View Article and Find Full Text PDF

Download full-text PDF

Source
http://dx.doi.org/10.1615/jenvironpatholtoxicoloncol.2013009650DOI Listing
January 2014

Decorporation and therapeutic efficacy of liposomal-DTPA against thorium-induced toxicity in the Wistar rat.

Int J Radiat Biol 2012 Mar 23;88(3):223-9. Epub 2011 Nov 23.

Radiation Biology and Health Sciences Division, Bhabha Atomic Research Centre, Mumbai, India.

Purpose: This study examined the effect of liposomal encapsulation of (99m)Tc-labeled diethylenetriaminepentaacetic acid (metastable technetium labeled DTPA) on its organ distribution and therapeutic effect of optimized neutral liposomal-DTPA against thorium ((232)Th)-induced liver toxicity and its accumulation in rat animal model.

Materials And Methods: (99m)Tc-DTPA was encapsulated in neutral (dipalmitoylphosphatidylcholine:cholesterol) and positively (dipalmitoylphosphatidylcholine:cholesterol:stearylamine) charged liposomes using thin film hydration method. Comparative efficacy of liposomal and free DTPA (11.2 mg/kg) was examined in terms of its effect on (232)Th accumulation and subsequent toxicity in the liver and blood of rat administered with (232)Th-nitrate (600 μg/kg). Organ distribution of free or liposomal (99m)Tc-DTPA was determined by solid scintillation counting and (232)Th accumulation by Inductively Coupled Plasma-Atomic Emission Spectroscopy.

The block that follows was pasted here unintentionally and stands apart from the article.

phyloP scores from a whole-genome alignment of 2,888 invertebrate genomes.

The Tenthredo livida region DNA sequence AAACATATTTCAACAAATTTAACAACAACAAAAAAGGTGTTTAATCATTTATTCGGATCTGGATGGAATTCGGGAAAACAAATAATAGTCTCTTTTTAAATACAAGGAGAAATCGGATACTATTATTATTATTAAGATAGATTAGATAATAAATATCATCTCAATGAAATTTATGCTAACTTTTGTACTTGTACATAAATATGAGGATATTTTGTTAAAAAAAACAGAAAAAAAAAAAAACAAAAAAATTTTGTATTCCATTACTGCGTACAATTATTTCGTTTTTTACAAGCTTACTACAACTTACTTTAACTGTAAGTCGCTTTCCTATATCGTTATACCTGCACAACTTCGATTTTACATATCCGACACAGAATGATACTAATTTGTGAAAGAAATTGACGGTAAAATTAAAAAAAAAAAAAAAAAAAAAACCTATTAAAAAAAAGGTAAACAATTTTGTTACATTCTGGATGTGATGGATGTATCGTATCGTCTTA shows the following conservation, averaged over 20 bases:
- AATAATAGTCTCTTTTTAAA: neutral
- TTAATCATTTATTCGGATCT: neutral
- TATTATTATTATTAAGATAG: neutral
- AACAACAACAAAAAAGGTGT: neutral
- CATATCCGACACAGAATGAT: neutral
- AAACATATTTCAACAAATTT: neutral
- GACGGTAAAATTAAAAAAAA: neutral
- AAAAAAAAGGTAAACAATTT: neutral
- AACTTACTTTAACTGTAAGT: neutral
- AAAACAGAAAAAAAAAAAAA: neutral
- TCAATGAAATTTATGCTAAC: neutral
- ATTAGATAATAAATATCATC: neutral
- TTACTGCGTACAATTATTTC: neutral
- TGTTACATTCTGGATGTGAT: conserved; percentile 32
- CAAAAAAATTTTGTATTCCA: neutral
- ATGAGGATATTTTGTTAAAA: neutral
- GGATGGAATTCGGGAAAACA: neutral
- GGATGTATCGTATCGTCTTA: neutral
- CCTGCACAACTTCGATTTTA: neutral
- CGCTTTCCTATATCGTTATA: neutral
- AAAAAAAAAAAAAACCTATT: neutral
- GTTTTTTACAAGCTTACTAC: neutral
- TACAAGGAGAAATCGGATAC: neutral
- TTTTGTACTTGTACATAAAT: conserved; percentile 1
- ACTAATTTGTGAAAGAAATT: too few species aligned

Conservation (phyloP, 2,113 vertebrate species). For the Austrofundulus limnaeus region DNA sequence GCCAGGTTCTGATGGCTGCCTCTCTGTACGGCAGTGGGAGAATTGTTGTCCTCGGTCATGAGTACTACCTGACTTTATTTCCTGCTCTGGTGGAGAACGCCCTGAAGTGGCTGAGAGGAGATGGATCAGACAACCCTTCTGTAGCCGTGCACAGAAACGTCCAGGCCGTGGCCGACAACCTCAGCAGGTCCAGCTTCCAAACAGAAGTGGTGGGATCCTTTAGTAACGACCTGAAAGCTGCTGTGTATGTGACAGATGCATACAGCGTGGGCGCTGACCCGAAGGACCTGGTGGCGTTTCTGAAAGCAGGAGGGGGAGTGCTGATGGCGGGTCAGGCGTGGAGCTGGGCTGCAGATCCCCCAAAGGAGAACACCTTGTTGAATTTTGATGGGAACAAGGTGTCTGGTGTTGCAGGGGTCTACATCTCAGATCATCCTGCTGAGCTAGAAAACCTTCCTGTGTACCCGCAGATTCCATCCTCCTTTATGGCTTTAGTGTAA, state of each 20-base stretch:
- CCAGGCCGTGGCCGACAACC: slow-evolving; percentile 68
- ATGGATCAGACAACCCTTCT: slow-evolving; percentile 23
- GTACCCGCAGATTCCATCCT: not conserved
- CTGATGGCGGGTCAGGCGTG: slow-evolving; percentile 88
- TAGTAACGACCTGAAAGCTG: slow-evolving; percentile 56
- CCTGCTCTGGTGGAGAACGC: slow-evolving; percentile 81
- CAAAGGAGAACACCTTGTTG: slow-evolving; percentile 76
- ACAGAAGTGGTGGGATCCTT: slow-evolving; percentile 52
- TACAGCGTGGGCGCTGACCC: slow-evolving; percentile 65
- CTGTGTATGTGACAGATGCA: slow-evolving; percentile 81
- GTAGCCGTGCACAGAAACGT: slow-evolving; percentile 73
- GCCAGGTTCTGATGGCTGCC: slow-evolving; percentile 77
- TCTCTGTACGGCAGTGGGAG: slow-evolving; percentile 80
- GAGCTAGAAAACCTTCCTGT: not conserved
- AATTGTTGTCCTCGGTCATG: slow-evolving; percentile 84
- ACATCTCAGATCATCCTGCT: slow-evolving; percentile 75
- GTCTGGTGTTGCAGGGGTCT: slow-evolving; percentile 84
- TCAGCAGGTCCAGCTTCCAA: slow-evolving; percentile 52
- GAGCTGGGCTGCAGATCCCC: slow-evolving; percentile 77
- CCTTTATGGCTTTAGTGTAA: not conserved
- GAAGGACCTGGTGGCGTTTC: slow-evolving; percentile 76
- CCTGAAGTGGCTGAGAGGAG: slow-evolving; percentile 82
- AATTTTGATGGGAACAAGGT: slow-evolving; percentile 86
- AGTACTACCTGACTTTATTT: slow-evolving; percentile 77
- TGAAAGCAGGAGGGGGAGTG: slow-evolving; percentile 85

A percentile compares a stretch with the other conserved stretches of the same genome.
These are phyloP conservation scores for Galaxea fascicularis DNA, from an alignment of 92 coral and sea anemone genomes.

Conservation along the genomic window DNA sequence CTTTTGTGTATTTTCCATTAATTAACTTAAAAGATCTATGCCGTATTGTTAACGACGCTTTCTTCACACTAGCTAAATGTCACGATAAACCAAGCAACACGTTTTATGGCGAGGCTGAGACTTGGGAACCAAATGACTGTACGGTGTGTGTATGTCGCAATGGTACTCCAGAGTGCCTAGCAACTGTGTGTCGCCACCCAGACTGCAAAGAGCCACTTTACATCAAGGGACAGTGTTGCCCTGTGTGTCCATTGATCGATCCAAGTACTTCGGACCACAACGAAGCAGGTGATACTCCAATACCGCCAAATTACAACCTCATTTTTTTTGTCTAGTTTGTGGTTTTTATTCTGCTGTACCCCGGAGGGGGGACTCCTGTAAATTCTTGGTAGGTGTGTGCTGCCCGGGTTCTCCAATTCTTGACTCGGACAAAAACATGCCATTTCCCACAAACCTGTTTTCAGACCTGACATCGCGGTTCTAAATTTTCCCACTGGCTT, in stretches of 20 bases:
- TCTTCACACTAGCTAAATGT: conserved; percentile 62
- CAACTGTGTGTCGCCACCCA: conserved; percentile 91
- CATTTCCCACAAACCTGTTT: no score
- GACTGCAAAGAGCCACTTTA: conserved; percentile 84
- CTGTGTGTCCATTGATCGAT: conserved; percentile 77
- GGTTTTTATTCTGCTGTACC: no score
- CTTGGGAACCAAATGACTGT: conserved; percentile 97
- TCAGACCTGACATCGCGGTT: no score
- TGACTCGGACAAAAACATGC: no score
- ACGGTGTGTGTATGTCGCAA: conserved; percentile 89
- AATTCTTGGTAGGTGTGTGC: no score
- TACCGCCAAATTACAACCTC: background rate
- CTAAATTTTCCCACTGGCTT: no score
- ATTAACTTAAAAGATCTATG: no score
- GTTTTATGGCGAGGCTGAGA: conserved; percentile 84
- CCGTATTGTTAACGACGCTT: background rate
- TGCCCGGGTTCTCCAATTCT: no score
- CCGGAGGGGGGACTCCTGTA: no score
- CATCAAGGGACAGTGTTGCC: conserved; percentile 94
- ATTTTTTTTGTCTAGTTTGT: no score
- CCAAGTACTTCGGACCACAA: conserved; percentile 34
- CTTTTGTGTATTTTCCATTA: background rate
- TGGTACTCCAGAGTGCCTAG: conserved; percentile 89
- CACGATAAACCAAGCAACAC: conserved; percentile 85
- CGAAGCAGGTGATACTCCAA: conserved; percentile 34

Results: Neutral liposomes encapsulated with (99m)Tc-DTPA showed more uptake in liver, spleen and blood than with positively charged liposomal- and free- (99m)Tc-DTPA. Administration of (232)Th-nitrate to rat significantly increased the levels of liver toxicity markers and of oxidative injury, which were found to be restored more significantly by neutral liposomal-DTPA than free-DTPA. The accumulation of (232)Th in liver and blood of contaminated mice was found to be decreased more significantly by neutral liposomal-DTPA than by free-DTPA.